FORT BELVOIR, Va. — George Grant, an electronics engineer with the U.S. Army Information Systems Engineering Command, part of the U.S. Army Communications-Electronics Command, has been awarded the prestigious 2021 Black Engineer of the Year STEM Science Spectrum Trailblazer Award. The honor is reserved for men and women who are actively creating new paths for others in science, research, technology and development.
“My supervisor nominated me for the BEYA award, and I thought he was joking initially,” Grant said. “I told him ‘no’ three or four times, but he would not take no for an answer.”
Always pushing forward
Grant, an Army civilian employee for the last 12 years, was raised in North Philadelphia and started his career in the U.S. Navy.
“The Navy experience provided discipline, structure and a great opportunity for me to realize what was possible,” he said. “One of the motivators to become an engineer was that someone told me that I couldn’t do it, and with that, I was determined to prove that person wrong.”
After the Navy, Grant attended Morehouse College, Atlanta Metropolitan State College and Kennesaw State University, where he earned a bachelor’s degree in electrical engineering. He later earned master’s degrees in telecommunications management, systems engineering and engineering management from the University of Maryland, Johns Hopkins University and Stevens Institute of Technology, respectively. He also holds an engineer’s degree from George Washington University.
“Anything is possible, if you believe,” he said. “I am living proof. I often refer to myself as the ‘little engine that could,’ which helps me to stay humble and focused. If I can do what I am doing, anyone can. It just takes discipline, hard work and faith.”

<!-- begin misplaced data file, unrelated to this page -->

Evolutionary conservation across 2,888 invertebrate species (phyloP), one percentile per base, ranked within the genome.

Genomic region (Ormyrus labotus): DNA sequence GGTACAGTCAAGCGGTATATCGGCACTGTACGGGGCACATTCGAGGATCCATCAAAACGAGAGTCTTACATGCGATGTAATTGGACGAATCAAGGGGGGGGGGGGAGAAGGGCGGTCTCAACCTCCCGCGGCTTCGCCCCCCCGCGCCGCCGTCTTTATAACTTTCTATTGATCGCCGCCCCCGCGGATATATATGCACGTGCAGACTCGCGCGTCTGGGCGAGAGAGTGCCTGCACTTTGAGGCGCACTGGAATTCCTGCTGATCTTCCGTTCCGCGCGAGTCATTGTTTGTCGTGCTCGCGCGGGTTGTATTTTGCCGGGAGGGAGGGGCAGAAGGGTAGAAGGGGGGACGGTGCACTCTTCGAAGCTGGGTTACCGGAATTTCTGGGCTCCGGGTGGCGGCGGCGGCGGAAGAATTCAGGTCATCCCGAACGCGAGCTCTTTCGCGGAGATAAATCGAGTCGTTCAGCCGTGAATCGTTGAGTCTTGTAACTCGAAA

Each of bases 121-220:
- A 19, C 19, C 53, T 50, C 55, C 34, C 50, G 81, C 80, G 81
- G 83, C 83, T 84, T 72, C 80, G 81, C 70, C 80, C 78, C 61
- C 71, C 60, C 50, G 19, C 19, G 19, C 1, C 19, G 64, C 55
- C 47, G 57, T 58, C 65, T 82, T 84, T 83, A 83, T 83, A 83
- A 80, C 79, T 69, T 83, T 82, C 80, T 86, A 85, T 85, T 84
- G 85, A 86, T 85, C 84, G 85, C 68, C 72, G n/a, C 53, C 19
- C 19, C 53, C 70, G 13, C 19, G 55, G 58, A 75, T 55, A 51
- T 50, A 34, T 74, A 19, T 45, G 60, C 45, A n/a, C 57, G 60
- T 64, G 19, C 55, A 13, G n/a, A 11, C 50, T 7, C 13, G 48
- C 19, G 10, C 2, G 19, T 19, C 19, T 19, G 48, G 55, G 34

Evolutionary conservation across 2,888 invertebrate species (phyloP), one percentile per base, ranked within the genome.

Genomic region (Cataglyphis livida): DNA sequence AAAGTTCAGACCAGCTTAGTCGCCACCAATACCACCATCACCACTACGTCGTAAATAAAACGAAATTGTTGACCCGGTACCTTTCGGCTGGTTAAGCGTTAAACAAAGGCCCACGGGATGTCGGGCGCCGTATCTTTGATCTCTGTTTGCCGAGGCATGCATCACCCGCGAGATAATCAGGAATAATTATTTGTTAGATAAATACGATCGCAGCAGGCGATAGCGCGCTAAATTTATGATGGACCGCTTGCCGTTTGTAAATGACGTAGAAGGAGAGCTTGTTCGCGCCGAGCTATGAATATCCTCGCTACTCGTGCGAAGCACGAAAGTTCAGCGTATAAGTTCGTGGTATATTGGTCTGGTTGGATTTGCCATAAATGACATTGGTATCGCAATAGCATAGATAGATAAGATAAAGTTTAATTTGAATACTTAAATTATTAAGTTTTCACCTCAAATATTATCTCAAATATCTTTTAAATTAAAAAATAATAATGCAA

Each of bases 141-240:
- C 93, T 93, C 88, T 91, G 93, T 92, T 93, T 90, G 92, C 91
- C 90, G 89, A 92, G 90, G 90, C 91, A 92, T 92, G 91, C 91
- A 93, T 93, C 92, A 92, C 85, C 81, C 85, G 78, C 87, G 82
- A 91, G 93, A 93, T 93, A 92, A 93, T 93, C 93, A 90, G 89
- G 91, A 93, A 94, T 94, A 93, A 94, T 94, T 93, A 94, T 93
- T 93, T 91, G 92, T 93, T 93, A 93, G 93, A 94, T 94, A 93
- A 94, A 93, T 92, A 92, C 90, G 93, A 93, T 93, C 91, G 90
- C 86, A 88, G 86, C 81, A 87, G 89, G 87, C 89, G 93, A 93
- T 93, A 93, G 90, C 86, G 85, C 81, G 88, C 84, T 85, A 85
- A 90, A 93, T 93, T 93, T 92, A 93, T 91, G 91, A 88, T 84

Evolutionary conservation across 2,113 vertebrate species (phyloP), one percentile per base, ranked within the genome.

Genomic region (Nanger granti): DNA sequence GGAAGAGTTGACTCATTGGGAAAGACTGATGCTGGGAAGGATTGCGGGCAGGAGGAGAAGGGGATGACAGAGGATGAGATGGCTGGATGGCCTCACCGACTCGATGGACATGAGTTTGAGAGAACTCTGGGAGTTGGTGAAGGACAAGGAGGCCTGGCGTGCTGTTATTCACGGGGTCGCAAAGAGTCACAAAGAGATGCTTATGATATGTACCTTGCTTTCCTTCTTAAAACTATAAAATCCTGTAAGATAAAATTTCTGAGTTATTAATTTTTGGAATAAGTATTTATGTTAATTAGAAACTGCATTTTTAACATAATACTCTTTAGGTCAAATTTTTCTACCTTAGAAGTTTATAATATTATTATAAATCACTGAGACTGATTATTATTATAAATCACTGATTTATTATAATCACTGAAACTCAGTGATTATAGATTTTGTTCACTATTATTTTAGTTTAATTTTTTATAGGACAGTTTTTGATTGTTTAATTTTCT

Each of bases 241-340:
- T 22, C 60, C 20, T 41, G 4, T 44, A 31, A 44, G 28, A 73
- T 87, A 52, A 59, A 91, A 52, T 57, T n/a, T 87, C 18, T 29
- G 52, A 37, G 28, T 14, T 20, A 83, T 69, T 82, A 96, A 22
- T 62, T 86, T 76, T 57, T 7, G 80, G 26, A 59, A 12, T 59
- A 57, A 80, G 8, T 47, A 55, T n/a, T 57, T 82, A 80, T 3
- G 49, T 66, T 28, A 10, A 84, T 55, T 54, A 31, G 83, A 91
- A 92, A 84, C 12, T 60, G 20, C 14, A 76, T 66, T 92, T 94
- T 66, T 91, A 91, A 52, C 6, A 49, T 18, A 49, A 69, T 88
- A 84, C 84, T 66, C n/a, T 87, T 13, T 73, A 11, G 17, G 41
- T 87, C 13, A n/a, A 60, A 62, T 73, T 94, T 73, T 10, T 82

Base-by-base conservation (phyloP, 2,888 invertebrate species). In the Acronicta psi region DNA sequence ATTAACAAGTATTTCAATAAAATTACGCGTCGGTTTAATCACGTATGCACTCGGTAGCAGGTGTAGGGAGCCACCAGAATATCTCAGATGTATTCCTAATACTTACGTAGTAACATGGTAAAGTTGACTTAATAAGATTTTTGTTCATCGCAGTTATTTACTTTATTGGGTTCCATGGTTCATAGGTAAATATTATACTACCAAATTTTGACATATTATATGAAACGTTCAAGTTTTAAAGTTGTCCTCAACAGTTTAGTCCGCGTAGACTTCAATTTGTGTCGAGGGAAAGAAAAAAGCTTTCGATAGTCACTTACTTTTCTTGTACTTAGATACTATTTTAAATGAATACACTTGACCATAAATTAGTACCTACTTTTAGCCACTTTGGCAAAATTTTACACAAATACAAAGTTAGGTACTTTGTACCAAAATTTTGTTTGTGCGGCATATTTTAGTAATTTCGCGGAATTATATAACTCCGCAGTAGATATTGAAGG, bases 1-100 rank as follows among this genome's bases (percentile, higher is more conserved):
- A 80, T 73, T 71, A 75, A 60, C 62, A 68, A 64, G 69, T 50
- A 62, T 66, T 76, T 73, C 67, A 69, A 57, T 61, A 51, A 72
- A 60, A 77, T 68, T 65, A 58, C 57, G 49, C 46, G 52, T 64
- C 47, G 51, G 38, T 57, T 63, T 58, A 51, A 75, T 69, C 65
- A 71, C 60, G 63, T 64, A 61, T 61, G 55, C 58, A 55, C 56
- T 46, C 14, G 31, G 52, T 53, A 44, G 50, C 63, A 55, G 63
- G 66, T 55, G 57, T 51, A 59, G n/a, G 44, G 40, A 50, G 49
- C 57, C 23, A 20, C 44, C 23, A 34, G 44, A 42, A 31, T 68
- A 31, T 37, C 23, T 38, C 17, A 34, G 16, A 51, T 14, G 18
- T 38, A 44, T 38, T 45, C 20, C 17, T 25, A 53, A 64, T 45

Current Army responsibilities
For the last two years, Grant has served as project lead for ISEC’s Intelligence and Security Command effort. He is responsible for leading 14 engineers on eight different projects, with varying degrees of complexity, that require detailed focus, analysis, discipline, efficiency, adaptability and sound judgment to complete tasks within scope, on time and under budget.
The team is responsible for INSCOM’s IT modernization projects, which include planning, designing, implementing and testing the transport infrastructures; conducting site surveys; defining and refining customer requirements; developing project charters, work plans, budgets and spend plans; monitoring funds expended; and working with the U.S. Army Corps of Engineers to understand construction concepts such as floor plans, drawings, power, heating, ventilation and air conditioning.
Around 2014, Grant became a member of the National Society of Black Engineers, which is committed to ensuring K-12 students are aware of science, technology, engineering and math fields. He attends as many NSBE events as possible, because he believes it’s important for everyone to understand the power of STEM, especially people of color in the inner city.
“I’ve always tried to treat people the way I wanted to be treated and give back in some small way,” he said.
Before the COVID-19 pandemic started, he received approval from the ISEC National Capital Region Engineering Directorate to allow students from Friendship Academy to visit the office and experience the day as an ISEC engineer.
He also noted that in 1993, he participated in BEYA when he worked for Mobil Corporation. As part of that effort, his team conducted a workshop for middle schoolers in Baltimore.
“Twenty-seven years later, I am an award recipient, which is beyond awesome,” he said.